Feast of St. Nicholas today! More on the holiday here, and a lectionary blog here.
And for fun, verses 2 and 3 of Jolly Old St. Nicholas
When the clock is striking twelve, when I'm fast asleep, Down the chimney broad and black, with your pack you'll creep All the stockings you will find, hanging in a row Mine will be the shortest one, you'll be sure to know-
Johnny wants a pair of skates, Suzy wants a sled, Nellie wants a story book, yellow, blue and red, Now I think I leave to you, what to give the rest, Choose for me dear Santa Claus, you know what's the best!
What I love about this is how completely quaint it sounds to our ears. What kid asks for a sled or a story book for Christmas anymore? (My children, I think, still enjoy getting books, but even my electronics-deprived kids never ask for books from Santa.)
There are a few songs out there that deal with the real Saint Nicholas -- the bishop, patron of children and sailors. There's a lovely collection at the St. NIcholas Center, including one from poet Luci Shaw.
So, whatever you do for St. Nicholas Day, may it be simple in spirit, attentive to children and the poor. And while you're at it, utter a prayer for "those in peril on the sea."
Today's second verse you may actually know by heart:
Joy to the earth! The savior reigns!
Let all their songs employ!
While fields and floods, rocks, hills and plains
Repeat the sounding joy! Repeat the sounding joy, repeat, repeat, the sounding joy!
Like the Issac Watts hymn O God, Our Help in Ages Past, this one is also a psalm paraphrase. Psalm 96 is often assigned in the season of Advent, which is why this popular Christmas hymn was once classified as an Advent hymn. The psalm speaks of God's advent in jubilant words; judgment is viewed as a context for rejoicing instead of fear.
The psalmist imagines all creation joining in the rejoicing when God comes:
11 Let the heavens rejoice, let the earth be glad; let the sea resound, and all that is in it. 12 Let the fields be jubilant, and everything in them; let all the trees of the forest sing for joy. 13 Let all creation rejoice before the LORD, for he comes, he comes to judge the earth. He will judge the world in righteousness and the peoples in his faithfulness.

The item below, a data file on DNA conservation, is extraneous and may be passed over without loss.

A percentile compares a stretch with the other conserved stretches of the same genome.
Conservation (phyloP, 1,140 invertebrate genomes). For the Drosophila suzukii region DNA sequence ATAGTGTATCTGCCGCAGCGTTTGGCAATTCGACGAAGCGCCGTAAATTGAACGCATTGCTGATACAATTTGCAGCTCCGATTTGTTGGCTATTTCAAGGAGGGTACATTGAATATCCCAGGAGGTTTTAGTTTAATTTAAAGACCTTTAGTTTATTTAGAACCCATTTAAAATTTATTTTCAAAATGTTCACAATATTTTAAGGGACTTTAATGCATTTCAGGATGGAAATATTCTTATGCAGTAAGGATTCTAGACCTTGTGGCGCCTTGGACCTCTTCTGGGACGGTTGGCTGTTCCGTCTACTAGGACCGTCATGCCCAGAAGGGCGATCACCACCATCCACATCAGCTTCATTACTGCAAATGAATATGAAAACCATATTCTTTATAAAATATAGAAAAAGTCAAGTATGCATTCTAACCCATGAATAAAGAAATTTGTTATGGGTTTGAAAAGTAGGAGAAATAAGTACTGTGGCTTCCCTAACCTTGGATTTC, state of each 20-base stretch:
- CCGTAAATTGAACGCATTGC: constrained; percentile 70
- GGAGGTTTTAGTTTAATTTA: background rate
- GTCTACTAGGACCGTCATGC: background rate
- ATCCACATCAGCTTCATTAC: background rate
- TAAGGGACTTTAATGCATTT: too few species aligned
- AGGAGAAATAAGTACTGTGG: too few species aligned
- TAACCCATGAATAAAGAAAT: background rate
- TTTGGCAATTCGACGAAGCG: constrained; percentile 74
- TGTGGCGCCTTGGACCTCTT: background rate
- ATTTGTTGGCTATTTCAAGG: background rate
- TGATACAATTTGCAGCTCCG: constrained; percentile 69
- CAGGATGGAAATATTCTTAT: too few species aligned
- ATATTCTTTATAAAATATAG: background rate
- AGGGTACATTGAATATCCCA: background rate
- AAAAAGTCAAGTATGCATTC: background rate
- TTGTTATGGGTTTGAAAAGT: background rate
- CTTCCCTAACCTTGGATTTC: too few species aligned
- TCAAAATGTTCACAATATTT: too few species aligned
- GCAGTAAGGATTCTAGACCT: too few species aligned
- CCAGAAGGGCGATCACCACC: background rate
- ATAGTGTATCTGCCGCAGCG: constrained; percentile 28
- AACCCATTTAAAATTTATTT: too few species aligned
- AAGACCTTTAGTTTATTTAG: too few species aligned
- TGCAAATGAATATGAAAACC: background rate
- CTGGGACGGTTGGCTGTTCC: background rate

I love the image of the trees shouting for joy at God's arrival. Lord knows they have had much to weep over during the reign of humankind. In biblical times, the chief cause of deforestation would have been war (think fire and battering rams). In our time, human sin is no less a cause, but it's more likely to be the deleterious effects of an economy that values short-term gains over long-term benefits of the forest.
What would the trees and hills say to us? I have no doubt they would be glad for God's judgment on human ways. But Watts knows that the final word of God's arrival is not cause for fear. We can join in with fields and floods and trees . . .because we know that Christ comes to reconcile even our relationship with the earth. May you hear them singing along this Advent, and may your life anticipate the things they will say.
Love, the Rose is on the way (photo by k.landerholm, from flickr creative commons)
The story behind Eleanor Farjeon’s text, People Look East is a writer’s dream: she was asked by the editors of the Oxford Book of Carols (1928) to write a carol. They used the text, set to a jaunty French folk tune, and then it became a classic. Not bad for a commission!
Then again, Farjeon had a good track record as a poet and musician. She’s also the author of “Morning has Broken.” Who knows how many not-so-great pieces she had to write in order to arrive at those two classics?
What she does brilliantly is give the sense of joy in the midst of awaiting. Love is a guest, a rose, a star, and a bird, all “on the way” even in the midst of signs of barrenness and winter.